Should Mexican-American Books Be Banned in US Public Schools?
Suzi Parker - TakePart
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March 16, 2013

The covers of six of the controversial books. (huffpost)

In pockets across the country, some legislators and educators want to keep students from reading books that shed light on racial and cultural diversity.

The latest case in point is New Mexico.

In the New Mexico legislature, Democratic Rep. Anotonio “Moe” Maestas introduced a house memorial bill that encouraged and praised diversity in book choices for the state’s schools. It wanted to reflect “a spirit of acceptance and a celebration of different cultures and beliefs.” The memorial was in response to a case in Arizona where seven books were banned from classrooms.

The books banned in Arizona, which came up in the New Mexico legislature this week, included The Pedagogy of the Oppressed by Paolo Freire and Occupied America by Rodolfo F. Acuna. According to the latter book’s description, it is “authored by one of the most influential and highly-regarded voices of Chicano history and ethnic studies” and is “the most definitive introduction to Chicano history.”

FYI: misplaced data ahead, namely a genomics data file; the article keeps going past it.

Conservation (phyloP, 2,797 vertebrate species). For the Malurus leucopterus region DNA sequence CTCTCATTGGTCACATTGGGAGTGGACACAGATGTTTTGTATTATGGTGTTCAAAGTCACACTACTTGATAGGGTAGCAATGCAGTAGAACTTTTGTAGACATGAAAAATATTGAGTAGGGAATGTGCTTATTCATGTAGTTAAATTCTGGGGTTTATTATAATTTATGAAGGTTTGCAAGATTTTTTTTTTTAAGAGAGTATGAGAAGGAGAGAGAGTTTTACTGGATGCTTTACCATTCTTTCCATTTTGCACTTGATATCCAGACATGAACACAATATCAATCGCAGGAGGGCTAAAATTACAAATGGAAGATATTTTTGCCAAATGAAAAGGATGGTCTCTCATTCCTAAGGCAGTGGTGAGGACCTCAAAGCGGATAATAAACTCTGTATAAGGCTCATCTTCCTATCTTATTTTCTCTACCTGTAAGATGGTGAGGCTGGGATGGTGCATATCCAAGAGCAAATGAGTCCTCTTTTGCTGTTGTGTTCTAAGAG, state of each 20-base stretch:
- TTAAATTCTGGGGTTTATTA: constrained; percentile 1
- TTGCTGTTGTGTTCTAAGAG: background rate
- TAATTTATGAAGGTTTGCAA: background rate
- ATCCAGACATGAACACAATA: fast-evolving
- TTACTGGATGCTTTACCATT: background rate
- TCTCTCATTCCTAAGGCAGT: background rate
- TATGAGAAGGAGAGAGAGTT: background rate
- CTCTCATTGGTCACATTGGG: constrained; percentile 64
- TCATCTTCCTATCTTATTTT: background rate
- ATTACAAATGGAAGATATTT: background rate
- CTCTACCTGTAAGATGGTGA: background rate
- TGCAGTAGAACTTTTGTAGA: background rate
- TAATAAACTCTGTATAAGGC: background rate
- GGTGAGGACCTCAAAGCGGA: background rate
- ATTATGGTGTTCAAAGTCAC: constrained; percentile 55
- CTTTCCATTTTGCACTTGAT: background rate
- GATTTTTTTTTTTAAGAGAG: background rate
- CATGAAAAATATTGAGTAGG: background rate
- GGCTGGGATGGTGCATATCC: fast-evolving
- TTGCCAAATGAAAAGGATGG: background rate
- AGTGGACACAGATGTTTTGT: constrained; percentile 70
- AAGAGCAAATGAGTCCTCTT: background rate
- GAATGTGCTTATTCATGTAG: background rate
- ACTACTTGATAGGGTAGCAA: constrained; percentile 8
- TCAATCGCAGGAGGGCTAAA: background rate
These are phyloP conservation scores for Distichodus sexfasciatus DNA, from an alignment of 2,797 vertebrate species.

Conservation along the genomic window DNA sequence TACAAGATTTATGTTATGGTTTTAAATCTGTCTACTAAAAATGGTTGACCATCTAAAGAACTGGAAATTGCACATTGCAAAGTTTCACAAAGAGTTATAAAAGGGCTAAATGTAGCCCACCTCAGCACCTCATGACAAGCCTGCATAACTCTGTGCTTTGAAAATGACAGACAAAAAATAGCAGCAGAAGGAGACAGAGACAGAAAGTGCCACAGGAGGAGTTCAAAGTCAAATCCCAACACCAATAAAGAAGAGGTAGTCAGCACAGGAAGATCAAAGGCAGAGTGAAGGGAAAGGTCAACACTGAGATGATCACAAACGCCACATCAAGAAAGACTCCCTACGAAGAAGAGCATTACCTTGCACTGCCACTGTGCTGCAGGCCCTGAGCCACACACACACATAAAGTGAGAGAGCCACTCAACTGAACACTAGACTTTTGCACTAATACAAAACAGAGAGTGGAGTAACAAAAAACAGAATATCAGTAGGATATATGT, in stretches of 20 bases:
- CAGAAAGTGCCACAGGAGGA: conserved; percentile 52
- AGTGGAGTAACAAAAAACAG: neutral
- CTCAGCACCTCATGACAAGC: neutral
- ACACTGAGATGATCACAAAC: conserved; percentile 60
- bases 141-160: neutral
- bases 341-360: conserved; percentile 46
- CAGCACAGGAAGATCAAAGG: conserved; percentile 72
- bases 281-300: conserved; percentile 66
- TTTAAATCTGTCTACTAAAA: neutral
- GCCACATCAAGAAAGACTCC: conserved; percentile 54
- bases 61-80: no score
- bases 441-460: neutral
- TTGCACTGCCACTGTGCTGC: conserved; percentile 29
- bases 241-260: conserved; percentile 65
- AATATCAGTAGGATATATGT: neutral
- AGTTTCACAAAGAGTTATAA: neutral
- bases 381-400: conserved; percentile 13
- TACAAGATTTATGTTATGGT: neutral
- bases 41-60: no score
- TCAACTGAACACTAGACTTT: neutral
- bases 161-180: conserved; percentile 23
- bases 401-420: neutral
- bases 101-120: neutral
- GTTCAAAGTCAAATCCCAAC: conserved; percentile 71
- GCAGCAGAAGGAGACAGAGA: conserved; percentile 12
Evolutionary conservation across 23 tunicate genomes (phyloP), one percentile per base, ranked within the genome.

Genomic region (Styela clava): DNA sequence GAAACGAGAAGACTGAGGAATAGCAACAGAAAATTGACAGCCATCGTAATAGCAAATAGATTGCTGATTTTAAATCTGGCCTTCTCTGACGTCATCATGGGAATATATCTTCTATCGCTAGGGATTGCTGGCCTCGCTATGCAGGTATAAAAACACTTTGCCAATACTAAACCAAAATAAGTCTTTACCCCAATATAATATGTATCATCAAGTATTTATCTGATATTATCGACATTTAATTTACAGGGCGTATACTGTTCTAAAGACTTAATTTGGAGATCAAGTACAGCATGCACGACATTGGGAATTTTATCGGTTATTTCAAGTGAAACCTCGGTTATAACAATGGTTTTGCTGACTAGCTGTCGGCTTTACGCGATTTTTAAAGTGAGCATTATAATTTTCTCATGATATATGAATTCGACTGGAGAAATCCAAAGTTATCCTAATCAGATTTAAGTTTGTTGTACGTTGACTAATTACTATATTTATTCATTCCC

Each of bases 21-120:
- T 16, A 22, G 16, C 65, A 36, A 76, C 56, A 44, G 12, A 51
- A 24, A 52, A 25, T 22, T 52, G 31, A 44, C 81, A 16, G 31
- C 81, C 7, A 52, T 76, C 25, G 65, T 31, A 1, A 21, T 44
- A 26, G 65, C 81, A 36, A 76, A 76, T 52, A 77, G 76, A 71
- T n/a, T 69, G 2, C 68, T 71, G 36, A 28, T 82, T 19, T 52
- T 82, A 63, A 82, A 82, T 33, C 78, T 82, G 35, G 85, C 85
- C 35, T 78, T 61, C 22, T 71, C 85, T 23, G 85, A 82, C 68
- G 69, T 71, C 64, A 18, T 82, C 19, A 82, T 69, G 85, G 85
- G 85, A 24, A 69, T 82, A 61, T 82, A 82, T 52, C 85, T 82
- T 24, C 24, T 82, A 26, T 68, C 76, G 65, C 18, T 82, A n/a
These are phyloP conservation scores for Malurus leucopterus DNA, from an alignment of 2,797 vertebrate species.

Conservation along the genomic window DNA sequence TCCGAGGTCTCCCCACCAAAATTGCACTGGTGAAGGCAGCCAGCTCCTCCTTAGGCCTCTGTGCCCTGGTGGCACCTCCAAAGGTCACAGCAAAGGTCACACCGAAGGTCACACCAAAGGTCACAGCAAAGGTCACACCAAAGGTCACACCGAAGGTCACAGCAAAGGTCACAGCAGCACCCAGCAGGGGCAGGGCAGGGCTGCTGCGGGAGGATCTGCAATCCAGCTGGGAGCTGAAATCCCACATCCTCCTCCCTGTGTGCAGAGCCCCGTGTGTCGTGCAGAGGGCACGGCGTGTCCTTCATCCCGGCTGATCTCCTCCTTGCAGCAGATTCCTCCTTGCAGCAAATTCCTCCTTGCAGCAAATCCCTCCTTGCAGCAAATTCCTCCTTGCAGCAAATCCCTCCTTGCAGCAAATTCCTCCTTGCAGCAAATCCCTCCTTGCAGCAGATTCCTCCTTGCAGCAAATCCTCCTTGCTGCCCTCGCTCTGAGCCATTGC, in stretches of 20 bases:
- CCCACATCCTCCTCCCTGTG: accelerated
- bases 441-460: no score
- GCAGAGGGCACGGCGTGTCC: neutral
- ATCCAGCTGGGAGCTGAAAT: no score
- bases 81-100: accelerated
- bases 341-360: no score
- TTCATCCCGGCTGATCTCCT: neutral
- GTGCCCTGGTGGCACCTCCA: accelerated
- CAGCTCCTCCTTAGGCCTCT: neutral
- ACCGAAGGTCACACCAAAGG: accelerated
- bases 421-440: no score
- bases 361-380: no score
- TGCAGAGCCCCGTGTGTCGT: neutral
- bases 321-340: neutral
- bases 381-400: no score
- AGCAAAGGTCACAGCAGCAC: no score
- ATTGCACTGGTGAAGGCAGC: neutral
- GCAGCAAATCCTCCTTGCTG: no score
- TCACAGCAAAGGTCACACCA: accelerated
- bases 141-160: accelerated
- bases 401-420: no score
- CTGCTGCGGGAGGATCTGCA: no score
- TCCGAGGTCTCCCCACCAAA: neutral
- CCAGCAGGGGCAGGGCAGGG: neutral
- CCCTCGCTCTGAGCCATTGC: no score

The Arizona curriculum focused on Mexican-American literature and emphasized critical thinking in elementary, middle, and high schools. Some supporters held that it increased student achievement and graduation rates and should be expanded to other school districts. Opponents, however, said it divided students.

Read the whole story at TakePart.com

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